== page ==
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Department of Chemistry and Biochemistry

What to Expect

If you are new to college, then you may be wondering exactly what you should expect and what you will need to do to be successful. This page will hopefully answer some of your questions. Being a chemistry major requires a lot of work, but our faculty and staff are dedicated to helping you to succeed. When enrolling at Fresno State, you are assigned an academic advisor who can help to guide through the maze of courses towards graduation. Your advisor would welcome the opportunity to help you, and so be sure to seek him/her out early on.

What classes should I take?

You can find a suggested roadmap showing the classes you need to take each semester to graduate in four years is shown on this website ( BS/ BA). In addition, your academic advisor can help you to decide which courses to take. We recommend that you take no more than 15 units of classes in your first semester. In choosing your classes, there are two points that you should bear in mind. First, since science classes tend to be fairly intensive, it is a good idea not to overload your schedule with chemistry classes in your first semester, but rather to strike a balance between general education courses and chemistry major courses. Second, always make sure that you have taken the pre-requisite courses for a class before enrolling in it. Remember that higher level classes build on the knowledge and understanding that you gain in lower level classes. If you have not taken the pre-requisites for a class, then it is virtually impossible to do well in it.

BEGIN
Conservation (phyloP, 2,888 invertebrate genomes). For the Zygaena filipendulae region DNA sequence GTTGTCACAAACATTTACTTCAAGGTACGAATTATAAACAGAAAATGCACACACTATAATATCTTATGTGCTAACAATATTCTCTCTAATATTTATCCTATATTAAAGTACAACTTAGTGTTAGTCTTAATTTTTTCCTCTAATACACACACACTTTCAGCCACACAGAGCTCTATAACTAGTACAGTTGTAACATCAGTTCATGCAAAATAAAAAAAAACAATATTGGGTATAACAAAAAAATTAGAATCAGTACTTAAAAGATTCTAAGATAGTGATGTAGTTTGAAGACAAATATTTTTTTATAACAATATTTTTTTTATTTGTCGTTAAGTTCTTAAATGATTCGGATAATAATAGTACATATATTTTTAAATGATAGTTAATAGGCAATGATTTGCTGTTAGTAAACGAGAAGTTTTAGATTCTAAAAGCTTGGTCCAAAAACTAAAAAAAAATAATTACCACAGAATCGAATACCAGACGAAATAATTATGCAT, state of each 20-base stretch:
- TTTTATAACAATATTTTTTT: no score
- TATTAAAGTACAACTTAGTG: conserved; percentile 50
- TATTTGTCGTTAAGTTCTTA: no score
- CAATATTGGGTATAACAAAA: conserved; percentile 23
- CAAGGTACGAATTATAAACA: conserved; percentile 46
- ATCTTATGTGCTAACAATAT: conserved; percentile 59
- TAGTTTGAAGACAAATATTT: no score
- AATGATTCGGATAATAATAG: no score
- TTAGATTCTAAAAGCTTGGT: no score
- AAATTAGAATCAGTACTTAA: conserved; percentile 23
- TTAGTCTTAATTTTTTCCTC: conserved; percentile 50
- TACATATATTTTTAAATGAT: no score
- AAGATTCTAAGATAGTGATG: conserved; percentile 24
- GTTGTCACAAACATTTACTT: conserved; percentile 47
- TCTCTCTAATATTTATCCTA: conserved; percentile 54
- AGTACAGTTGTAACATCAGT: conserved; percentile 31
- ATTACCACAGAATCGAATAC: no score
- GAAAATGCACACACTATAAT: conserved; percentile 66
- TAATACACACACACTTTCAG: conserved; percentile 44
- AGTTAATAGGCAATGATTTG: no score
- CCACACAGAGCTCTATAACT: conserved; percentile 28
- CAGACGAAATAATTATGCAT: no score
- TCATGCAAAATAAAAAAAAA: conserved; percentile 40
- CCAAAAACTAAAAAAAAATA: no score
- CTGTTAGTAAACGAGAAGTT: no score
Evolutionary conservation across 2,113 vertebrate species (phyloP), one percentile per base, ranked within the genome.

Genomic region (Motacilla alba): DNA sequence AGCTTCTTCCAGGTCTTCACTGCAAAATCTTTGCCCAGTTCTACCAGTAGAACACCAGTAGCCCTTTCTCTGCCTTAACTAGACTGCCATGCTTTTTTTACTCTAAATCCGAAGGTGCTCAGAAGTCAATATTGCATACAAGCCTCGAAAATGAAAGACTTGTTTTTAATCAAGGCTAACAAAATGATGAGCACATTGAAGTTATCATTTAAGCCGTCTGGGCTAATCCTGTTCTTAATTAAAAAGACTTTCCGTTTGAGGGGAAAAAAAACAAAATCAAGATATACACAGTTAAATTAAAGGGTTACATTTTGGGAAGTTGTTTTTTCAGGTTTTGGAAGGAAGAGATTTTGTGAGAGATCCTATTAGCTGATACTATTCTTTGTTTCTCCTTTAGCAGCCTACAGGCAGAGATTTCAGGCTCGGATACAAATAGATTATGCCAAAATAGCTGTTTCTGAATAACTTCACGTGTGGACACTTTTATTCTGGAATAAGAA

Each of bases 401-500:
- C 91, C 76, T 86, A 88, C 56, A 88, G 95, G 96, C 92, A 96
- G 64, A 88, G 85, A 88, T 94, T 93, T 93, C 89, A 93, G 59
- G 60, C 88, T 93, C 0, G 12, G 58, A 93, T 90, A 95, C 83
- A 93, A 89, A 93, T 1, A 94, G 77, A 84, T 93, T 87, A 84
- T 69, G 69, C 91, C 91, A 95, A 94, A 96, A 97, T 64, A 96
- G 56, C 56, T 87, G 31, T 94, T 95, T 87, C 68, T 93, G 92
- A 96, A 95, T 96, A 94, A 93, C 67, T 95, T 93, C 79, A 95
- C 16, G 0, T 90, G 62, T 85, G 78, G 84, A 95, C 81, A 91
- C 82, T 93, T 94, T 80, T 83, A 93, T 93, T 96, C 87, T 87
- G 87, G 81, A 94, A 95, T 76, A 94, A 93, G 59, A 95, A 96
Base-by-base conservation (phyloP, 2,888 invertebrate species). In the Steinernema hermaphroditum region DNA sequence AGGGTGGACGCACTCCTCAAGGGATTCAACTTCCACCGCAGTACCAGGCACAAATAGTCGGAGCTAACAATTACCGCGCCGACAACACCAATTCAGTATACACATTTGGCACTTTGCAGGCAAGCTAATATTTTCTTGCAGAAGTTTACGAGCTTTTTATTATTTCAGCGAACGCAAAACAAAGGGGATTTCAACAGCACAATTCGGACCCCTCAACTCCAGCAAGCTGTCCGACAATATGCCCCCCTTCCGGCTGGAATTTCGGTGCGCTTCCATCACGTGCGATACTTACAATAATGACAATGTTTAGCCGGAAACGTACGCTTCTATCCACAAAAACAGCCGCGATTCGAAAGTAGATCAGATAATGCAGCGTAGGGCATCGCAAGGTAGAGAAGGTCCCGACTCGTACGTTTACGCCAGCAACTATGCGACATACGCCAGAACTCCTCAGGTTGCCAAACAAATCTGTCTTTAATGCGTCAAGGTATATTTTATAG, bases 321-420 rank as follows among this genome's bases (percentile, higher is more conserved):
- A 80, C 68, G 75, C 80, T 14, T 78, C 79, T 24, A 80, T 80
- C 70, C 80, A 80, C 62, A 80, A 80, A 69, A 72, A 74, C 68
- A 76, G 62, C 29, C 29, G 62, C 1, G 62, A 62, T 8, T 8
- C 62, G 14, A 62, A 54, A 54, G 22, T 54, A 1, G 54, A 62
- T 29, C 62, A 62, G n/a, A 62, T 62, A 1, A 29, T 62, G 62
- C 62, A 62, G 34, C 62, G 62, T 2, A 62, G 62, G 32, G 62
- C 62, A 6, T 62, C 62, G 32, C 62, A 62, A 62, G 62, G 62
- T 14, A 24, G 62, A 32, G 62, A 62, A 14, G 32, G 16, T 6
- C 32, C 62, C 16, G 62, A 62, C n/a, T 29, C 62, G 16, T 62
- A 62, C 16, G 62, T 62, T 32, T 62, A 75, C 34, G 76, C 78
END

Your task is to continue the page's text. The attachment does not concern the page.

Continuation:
How much time should I spend studying?

As you might expect, college is very different from high school where you were in school five days a week, six hours a day for a total of 30 hours per week.  National studies show that high school students average less than five hours a week on homework and so the total commitment is about 35 hours per week. In college you will be in class for much less time; 15 or so hours a week. Across the nation, however, universities recommend that students study two hours per unit per week, or 25-35 hours per week in addition to time spent in class. The total time commitment necessary to be successful in college, therefore, is around 40-50 hours a week.

How should I study?

In chemistry, a successful student goes beyond simply memorizing facts to demonstrate a deep and lasting understanding of the concepts. Your instructor’s role is to guide you through this process, but achieving this goal will require you to do more than simply attend class. Learning a subject like chemistry takes time, so don’t try to cram all of your studying into the day before an assignment is due. Work with the material a little at a time and make sure you understand each section before you move on. Keep working on problems until you feel proficient. When you reach the point where you are able to teach a concept or a problem to someone else, then you probably truly understand it.